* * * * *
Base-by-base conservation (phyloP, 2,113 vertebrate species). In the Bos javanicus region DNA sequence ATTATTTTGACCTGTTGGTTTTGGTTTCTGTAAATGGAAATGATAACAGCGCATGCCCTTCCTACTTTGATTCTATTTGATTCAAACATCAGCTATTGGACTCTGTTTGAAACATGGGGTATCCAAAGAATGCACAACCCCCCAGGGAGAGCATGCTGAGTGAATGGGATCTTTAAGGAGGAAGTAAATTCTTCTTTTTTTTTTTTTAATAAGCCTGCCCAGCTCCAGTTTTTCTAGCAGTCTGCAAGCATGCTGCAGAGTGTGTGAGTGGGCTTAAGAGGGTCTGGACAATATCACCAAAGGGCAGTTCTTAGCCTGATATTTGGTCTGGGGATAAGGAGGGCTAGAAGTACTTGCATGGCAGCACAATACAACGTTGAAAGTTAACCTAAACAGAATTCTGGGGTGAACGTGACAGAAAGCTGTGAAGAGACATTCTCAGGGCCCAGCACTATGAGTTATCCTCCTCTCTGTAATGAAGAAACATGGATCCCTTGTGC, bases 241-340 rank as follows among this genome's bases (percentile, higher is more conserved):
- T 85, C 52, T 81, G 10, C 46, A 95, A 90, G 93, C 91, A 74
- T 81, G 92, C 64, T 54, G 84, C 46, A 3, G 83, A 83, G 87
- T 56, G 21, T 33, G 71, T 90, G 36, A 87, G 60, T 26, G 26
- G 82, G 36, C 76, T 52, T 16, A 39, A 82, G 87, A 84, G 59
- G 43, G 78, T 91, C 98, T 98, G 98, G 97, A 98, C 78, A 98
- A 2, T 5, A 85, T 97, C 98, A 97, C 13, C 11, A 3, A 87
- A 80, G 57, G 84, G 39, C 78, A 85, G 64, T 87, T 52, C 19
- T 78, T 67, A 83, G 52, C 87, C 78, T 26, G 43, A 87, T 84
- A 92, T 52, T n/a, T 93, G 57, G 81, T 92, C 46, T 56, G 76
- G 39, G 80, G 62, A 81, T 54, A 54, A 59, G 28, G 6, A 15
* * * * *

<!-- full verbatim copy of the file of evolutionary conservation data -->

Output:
Base-by-base conservation (phyloP, 2,113 vertebrate species). In the Bos javanicus region DNA sequence ATTATTTTGACCTGTTGGTTTTGGTTTCTGTAAATGGAAATGATAACAGCGCATGCCCTTCCTACTTTGATTCTATTTGATTCAAACATCAGCTATTGGACTCTGTTTGAAACATGGGGTATCCAAAGAATGCACAACCCCCCAGGGAGAGCATGCTGAGTGAATGGGATCTTTAAGGAGGAAGTAAATTCTTCTTTTTTTTTTTTTAATAAGCCTGCCCAGCTCCAGTTTTTCTAGCAGTCTGCAAGCATGCTGCAGAGTGTGTGAGTGGGCTTAAGAGGGTCTGGACAATATCACCAAAGGGCAGTTCTTAGCCTGATATTTGGTCTGGGGATAAGGAGGGCTAGAAGTACTTGCATGGCAGCACAATACAACGTTGAAAGTTAACCTAAACAGAATTCTGGGGTGAACGTGACAGAAAGCTGTGAAGAGACATTCTCAGGGCCCAGCACTATGAGTTATCCTCCTCTCTGTAATGAAGAAACATGGATCCCTTGTGC, bases 241-340 rank as follows among this genome's bases (percentile, higher is more conserved):
- T 85, C 52, T 81, G 10, C 46, A 95, A 90, G 93, C 91, A 74
- T 81, G 92, C 64, T 54, G 84, C 46, A 3, G 83, A 83, G 87
- T 56, G 21, T 33, G 71, T 90, G 36, A 87, G 60, T 26, G 26
- G 82, G 36, C 76, T 52, T 16, A 39, A 82, G 87, A 84, G 59
- G 43, G 78, T 91, C 98, T 98, G 98, G 97, A 98, C 78, A 98
- A 2, T 5, A 85, T 97, C 98, A 97, C 13, C 11, A 3, A 87
- A 80, G 57, G 84, G 39, C 78, A 85, G 64, T 87, T 52, C 19
- T 78, T 67, A 83, G 52, C 87, C 78, T 26, G 43, A 87, T 84
- A 92, T 52, T n/a, T 93, G 57, G 81, T 92, C 46, T 56, G 76
- G 39, G 80, G 62, A 81, T 54, A 54, A 59, G 28, G 6, A 15